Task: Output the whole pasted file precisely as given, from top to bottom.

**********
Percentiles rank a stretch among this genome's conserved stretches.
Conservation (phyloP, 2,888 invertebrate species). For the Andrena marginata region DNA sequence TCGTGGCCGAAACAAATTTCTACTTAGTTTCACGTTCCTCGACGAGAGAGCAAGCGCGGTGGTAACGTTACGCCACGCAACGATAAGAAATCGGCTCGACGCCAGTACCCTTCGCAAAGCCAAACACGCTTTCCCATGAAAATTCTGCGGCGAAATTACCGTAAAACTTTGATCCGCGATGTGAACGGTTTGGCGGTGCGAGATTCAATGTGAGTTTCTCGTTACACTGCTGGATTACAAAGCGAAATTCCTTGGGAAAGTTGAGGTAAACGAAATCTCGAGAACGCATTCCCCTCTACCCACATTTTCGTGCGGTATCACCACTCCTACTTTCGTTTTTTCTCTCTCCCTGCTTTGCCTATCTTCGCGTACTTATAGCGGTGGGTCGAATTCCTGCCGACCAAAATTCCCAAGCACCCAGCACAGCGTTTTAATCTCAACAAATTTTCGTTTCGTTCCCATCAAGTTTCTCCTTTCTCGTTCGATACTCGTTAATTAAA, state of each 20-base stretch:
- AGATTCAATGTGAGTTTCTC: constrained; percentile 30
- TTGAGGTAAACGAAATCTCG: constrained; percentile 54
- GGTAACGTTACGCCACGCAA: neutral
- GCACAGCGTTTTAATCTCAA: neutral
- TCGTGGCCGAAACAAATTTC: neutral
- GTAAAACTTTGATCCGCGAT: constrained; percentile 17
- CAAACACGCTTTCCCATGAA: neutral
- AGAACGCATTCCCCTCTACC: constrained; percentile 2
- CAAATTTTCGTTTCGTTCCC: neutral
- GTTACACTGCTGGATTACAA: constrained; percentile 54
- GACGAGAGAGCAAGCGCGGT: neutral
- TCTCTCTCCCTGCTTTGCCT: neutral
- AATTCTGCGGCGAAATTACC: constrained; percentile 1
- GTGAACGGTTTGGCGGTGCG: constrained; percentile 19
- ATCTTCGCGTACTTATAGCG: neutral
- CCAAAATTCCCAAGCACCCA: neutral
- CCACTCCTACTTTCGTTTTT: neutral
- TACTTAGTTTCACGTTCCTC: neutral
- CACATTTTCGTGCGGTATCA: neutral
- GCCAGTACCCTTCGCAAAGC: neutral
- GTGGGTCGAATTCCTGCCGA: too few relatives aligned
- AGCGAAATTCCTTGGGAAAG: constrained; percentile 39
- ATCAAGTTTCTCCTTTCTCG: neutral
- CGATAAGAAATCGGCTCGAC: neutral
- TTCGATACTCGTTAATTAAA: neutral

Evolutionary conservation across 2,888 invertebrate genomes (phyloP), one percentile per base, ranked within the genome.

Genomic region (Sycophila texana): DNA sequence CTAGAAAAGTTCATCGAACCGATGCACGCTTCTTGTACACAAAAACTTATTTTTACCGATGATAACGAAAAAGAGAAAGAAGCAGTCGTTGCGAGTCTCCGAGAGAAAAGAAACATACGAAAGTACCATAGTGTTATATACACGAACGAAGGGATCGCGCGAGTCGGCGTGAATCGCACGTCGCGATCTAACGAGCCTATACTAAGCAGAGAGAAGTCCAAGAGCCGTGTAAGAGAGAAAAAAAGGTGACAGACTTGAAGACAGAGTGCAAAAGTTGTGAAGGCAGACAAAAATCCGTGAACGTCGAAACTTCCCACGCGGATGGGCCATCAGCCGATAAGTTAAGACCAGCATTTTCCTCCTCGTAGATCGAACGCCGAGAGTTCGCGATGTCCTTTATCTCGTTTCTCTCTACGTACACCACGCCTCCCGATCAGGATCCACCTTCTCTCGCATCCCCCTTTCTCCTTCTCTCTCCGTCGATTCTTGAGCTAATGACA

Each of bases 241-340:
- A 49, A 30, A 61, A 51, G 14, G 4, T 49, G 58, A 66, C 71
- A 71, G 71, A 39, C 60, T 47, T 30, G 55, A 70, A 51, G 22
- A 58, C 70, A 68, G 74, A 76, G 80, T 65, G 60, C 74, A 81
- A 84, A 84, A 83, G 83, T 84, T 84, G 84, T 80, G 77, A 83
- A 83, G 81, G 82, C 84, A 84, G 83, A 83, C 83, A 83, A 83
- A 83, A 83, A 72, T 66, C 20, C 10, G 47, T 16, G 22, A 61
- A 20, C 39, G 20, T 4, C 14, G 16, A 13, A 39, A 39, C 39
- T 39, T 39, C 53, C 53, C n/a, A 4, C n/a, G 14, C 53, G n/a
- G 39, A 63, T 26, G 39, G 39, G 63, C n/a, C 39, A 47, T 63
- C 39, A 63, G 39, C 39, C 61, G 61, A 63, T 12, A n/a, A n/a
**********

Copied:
Percentiles rank a stretch among this genome's conserved stretches.
Conservation (phyloP, 2,888 invertebrate species). For the Andrena marginata region DNA sequence TCGTGGCCGAAACAAATTTCTACTTAGTTTCACGTTCCTCGACGAGAGAGCAAGCGCGGTGGTAACGTTACGCCACGCAACGATAAGAAATCGGCTCGACGCCAGTACCCTTCGCAAAGCCAAACACGCTTTCCCATGAAAATTCTGCGGCGAAATTACCGTAAAACTTTGATCCGCGATGTGAACGGTTTGGCGGTGCGAGATTCAATGTGAGTTTCTCGTTACACTGCTGGATTACAAAGCGAAATTCCTTGGGAAAGTTGAGGTAAACGAAATCTCGAGAACGCATTCCCCTCTACCCACATTTTCGTGCGGTATCACCACTCCTACTTTCGTTTTTTCTCTCTCCCTGCTTTGCCTATCTTCGCGTACTTATAGCGGTGGGTCGAATTCCTGCCGACCAAAATTCCCAAGCACCCAGCACAGCGTTTTAATCTCAACAAATTTTCGTTTCGTTCCCATCAAGTTTCTCCTTTCTCGTTCGATACTCGTTAATTAAA, state of each 20-base stretch:
- AGATTCAATGTGAGTTTCTC: constrained; percentile 30
- TTGAGGTAAACGAAATCTCG: constrained; percentile 54
- GGTAACGTTACGCCACGCAA: neutral
- GCACAGCGTTTTAATCTCAA: neutral
- TCGTGGCCGAAACAAATTTC: neutral
- GTAAAACTTTGATCCGCGAT: constrained; percentile 17
- CAAACACGCTTTCCCATGAA: neutral
- AGAACGCATTCCCCTCTACC: constrained; percentile 2
- CAAATTTTCGTTTCGTTCCC: neutral
- GTTACACTGCTGGATTACAA: constrained; percentile 54
- GACGAGAGAGCAAGCGCGGT: neutral
- TCTCTCTCCCTGCTTTGCCT: neutral
- AATTCTGCGGCGAAATTACC: constrained; percentile 1
- GTGAACGGTTTGGCGGTGCG: constrained; percentile 19
- ATCTTCGCGTACTTATAGCG: neutral
- CCAAAATTCCCAAGCACCCA: neutral
- CCACTCCTACTTTCGTTTTT: neutral
- TACTTAGTTTCACGTTCCTC: neutral
- CACATTTTCGTGCGGTATCA: neutral
- GCCAGTACCCTTCGCAAAGC: neutral
- GTGGGTCGAATTCCTGCCGA: too few relatives aligned
- AGCGAAATTCCTTGGGAAAG: constrained; percentile 39
- ATCAAGTTTCTCCTTTCTCG: neutral
- CGATAAGAAATCGGCTCGAC: neutral
- TTCGATACTCGTTAATTAAA: neutral

Evolutionary conservation across 2,888 invertebrate genomes (phyloP), one percentile per base, ranked within the genome.

Genomic region (Sycophila texana): DNA sequence CTAGAAAAGTTCATCGAACCGATGCACGCTTCTTGTACACAAAAACTTATTTTTACCGATGATAACGAAAAAGAGAAAGAAGCAGTCGTTGCGAGTCTCCGAGAGAAAAGAAACATACGAAAGTACCATAGTGTTATATACACGAACGAAGGGATCGCGCGAGTCGGCGTGAATCGCACGTCGCGATCTAACGAGCCTATACTAAGCAGAGAGAAGTCCAAGAGCCGTGTAAGAGAGAAAAAAAGGTGACAGACTTGAAGACAGAGTGCAAAAGTTGTGAAGGCAGACAAAAATCCGTGAACGTCGAAACTTCCCACGCGGATGGGCCATCAGCCGATAAGTTAAGACCAGCATTTTCCTCCTCGTAGATCGAACGCCGAGAGTTCGCGATGTCCTTTATCTCGTTTCTCTCTACGTACACCACGCCTCCCGATCAGGATCCACCTTCTCTCGCATCCCCCTTTCTCCTTCTCTCTCCGTCGATTCTTGAGCTAATGACA

Each of bases 241-340:
- A 49, A 30, A 61, A 51, G 14, G 4, T 49, G 58, A 66, C 71
- A 71, G 71, A 39, C 60, T 47, T 30, G 55, A 70, A 51, G 22
- A 58, C 70, A 68, G 74, A 76, G 80, T 65, G 60, C 74, A 81
- A 84, A 84, A 83, G 83, T 84, T 84, G 84, T 80, G 77, A 83
- A 83, G 81, G 82, C 84, A 84, G 83, A 83, C 83, A 83, A 83
- A 83, A 83, A 72, T 66, C 20, C 10, G 47, T 16, G 22, A 61
- A 20, C 39, G 20, T 4, C 14, G 16, A 13, A 39, A 39, C 39
- T 39, T 39, C 53, C 53, C n/a, A 4, C n/a, G 14, C 53, G n/a
- G 39, A 63, T 26, G 39, G 39, G 63, C n/a, C 39, A 47, T 63
- C 39, A 63, G 39, C 39, C 61, G 61, A 63, T 12, A n/a, A n/a